9:03 a.m.: "A second plane has hit the tower. America is under attack."
I was in first grade when the planes hit the World Trade Center in 2001. I distinctly remember driving to school with my dad that morning and saying, "why are they still talking about this?" The coverage had been going on for hours at that point, and it was barely
At the time, I didn't think anything of it because, as far as I was concerned, canceling Scooby-Doo to air the news was my biggest problem. However, what my dad said in the car that morning stuck with me for the past 14 years. When I think of events that amplify the capability of human evil, such as 9/11 or the Holocaust, I get chills up my spine in such a way that I'm unsure what move to make next. Do I cry? Do I get angry? Do I live with it?
Nine times out of ten, we choose to live with it. We choose to accept that some people just do very bad things, and there is nothing we can do to fix it. In my opinion, there is a lot we can do to fix it. We can choose to be kind to one another. Tell your family you love them, forgive the boy who broke your heart in high school, and try your very best to be a good person each and every day. I choose to believe most people are good, and if more of us showed it, we wouldn't have to wait for the next disaster to truly feel like the United States of America.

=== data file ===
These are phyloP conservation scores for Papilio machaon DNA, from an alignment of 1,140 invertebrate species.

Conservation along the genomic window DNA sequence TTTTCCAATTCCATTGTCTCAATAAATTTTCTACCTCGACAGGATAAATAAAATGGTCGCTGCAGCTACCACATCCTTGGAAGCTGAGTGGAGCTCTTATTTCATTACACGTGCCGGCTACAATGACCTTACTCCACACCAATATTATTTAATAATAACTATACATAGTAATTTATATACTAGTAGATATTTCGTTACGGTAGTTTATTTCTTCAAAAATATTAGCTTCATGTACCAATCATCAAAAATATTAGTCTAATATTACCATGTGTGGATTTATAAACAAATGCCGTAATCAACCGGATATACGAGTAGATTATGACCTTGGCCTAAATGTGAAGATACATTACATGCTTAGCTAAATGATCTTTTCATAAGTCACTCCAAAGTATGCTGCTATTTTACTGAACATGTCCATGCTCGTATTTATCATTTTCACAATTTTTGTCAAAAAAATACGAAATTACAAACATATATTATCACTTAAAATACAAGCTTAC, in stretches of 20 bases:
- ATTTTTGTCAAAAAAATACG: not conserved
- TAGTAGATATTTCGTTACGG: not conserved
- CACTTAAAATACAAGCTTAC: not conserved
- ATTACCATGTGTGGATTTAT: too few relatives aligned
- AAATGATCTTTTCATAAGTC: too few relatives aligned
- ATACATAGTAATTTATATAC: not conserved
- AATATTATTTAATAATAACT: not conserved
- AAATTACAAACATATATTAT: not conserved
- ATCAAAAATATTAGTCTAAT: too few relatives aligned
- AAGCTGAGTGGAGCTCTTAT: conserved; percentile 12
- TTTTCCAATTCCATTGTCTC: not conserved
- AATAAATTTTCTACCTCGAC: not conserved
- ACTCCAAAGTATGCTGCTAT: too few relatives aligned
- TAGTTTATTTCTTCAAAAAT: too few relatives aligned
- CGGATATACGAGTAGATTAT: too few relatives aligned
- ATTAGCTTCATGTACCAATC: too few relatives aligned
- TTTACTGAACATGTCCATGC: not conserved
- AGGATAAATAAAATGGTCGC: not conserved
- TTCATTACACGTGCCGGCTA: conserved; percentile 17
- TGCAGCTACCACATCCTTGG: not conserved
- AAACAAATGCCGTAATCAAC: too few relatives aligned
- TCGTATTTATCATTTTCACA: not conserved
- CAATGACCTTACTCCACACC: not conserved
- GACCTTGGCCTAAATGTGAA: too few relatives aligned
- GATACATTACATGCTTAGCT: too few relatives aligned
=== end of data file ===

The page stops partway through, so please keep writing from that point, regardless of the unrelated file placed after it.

September 11, 2001, is a day that tragedy struck our great nation, a day we lost nearly 3,000 lives, and a day that will forever live in infamy. As Americans, patriotic or not, 9/11 will never be forgotten and the lives lost will never be overlooked.
Think about it: You probably remember exactly what you were doing when the planes hit the towers. You remember precisely what kind of bagel you were eating, what your morning coffee smelled like, and what your family said to you when they explained what was going on. When was the last time we felt more united as a nation? When was the last time you felt more of an urge to go hug your neighbor, whose husband was a firefighter?
I encourage us, the American people, to feel that love for one another more often than when tragedy hits. I am the first to admit -- I do not get along with everyone. Not even a little. However, do people have to die in order for us to feel a little compassion for one another? Smile at someone today; you never know when you'll see them again.